3.   Hives may be located within all yards (front, side, and rear) in the R-1, R-2, R-2A, R-3, R-4, and R-5 zoning districts.
         (e)   R-6 District - The keeping of bees is prohibited in the R-6 zoning district.
         (f)   All other zoning districts.
            1.   The keeping of bees may be approved as a special use in all other districts not listed above (see the special use procedures of § 155-16.40).
            2.   The limit on the number of hives that may be kept in all other zoning districts is two hives per every one acre of lot area or fraction thereof with a minimum zoning lot size of at least 22,000 square feet.
            3.   Hives may be located in any yard or on the roof top in all other zoning districts.
   (C)   Accessory dwelling units.
      (1)   Purpose.
         (a)   The accessory dwelling unit regulations of this section are intended to help promote the benefits of accessory dwelling units, while also preserving neighborhood character and promoting predictability and certainty for developed residential areas and security in industrial districts.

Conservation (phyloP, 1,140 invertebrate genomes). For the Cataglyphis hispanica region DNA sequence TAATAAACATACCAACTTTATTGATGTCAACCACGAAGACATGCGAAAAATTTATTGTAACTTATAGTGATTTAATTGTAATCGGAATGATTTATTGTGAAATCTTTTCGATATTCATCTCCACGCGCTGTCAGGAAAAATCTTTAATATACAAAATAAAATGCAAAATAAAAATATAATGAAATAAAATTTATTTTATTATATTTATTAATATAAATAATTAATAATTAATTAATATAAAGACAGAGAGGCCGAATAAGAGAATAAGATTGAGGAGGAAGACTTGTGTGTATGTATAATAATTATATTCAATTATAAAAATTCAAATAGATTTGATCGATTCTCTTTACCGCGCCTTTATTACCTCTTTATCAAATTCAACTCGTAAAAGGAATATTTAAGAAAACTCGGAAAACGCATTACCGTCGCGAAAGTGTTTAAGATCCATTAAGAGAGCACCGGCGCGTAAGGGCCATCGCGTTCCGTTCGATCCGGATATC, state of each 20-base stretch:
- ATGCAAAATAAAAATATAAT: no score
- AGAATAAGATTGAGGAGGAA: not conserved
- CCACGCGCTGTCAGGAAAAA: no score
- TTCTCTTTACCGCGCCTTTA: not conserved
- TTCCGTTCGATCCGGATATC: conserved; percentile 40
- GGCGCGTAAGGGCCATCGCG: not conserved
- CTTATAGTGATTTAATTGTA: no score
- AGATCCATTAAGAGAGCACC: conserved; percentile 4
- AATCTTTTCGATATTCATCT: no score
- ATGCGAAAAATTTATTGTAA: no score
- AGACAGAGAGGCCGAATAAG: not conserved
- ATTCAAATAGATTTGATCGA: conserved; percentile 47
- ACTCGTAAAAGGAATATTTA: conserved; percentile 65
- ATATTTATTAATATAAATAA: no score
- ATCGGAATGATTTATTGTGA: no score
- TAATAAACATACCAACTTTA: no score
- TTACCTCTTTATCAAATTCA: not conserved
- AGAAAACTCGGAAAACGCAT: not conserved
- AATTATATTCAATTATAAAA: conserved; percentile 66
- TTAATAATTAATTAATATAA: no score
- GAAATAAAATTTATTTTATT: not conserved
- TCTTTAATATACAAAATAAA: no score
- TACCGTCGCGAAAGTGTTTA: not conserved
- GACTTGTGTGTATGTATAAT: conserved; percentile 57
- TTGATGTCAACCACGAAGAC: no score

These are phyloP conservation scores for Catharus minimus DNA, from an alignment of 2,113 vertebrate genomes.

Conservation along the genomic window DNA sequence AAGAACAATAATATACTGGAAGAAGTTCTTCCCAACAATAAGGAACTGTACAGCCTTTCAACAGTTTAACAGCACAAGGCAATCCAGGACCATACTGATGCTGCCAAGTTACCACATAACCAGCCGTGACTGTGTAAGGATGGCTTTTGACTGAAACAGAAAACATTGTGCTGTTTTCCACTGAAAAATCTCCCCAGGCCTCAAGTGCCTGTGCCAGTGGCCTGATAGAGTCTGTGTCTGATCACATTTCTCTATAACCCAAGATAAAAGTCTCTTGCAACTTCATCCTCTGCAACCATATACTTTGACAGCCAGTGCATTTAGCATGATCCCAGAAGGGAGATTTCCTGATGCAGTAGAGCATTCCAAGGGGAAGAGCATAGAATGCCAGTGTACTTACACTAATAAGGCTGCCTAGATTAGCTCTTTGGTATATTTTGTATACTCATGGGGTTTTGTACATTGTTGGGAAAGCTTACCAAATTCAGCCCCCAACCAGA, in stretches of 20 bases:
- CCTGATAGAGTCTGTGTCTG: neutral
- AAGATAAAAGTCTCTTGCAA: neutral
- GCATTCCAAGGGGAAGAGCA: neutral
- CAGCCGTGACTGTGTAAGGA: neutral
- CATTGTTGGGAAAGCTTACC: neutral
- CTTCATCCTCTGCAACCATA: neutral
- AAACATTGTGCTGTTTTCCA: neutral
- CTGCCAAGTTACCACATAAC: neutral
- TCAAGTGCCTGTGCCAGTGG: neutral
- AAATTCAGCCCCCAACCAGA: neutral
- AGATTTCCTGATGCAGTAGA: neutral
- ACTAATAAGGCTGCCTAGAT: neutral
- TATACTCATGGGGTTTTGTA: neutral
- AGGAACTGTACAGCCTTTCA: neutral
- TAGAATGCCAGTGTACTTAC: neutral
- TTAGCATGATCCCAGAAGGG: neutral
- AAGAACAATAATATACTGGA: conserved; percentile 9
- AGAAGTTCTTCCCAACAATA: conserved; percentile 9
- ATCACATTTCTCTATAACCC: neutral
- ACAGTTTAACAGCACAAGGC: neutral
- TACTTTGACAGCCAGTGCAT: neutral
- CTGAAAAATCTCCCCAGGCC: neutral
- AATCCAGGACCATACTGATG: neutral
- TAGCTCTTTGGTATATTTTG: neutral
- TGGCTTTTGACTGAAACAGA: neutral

(b)   Accessory dwelling units (ADUs) help advance the county's housing and land use goals and policies by:
            1.    Accommodating additional housing units while preserving the character of existing developed areas;
            2.   Allowing efficient use of the existing housing stock and infrastructure;
            3.   Providing housing options and choices that respond to varying income levels, changing household sizes and lifestyle needs;
            4.   Providing a means for residents - particularly seniors, single parents, and empty-nesters - to remain in their homes and neighborhoods, and obtain extra income, security, companionship and assistance; and
            5.   Promoting a broader range of accessible and more affordable housing.
      (2)   General regulations for all ADUs.  All accessory dwelling units must comply with the regulations of this subsection.